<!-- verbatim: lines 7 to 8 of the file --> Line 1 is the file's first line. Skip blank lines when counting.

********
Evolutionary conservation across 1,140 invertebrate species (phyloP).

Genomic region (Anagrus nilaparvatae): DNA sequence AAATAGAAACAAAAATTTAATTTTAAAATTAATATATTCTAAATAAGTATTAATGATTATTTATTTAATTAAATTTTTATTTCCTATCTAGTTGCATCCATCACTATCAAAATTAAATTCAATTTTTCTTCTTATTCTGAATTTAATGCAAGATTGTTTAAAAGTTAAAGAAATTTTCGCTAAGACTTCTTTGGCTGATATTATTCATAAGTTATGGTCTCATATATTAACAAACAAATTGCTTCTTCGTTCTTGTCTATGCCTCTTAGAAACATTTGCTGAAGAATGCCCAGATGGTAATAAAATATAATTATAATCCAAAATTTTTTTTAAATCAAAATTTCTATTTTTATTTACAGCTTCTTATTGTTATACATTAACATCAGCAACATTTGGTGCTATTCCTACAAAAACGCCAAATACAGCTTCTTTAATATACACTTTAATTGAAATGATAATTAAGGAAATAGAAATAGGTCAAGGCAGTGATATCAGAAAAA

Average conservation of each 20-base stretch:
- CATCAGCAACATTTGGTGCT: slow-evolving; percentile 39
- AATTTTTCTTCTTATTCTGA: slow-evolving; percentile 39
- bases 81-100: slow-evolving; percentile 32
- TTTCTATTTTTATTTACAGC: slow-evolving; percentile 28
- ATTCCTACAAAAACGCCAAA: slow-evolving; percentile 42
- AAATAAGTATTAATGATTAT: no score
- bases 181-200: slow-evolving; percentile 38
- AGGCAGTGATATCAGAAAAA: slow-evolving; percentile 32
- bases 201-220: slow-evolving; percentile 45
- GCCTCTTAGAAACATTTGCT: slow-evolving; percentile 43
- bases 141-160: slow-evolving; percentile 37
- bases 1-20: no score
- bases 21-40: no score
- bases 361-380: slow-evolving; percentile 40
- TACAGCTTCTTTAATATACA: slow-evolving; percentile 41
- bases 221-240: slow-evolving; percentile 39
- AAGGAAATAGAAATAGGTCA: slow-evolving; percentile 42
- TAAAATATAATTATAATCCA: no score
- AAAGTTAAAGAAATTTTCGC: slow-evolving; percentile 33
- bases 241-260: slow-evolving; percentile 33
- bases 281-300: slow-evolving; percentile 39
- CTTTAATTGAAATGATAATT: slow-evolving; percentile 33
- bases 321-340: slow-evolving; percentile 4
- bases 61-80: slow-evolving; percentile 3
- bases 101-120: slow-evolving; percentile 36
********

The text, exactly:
- TTTCTATTTTTATTTACAGC: slow-evolving; percentile 28
- ATTCCTACAAAAACGCCAAA: slow-evolving; percentile 42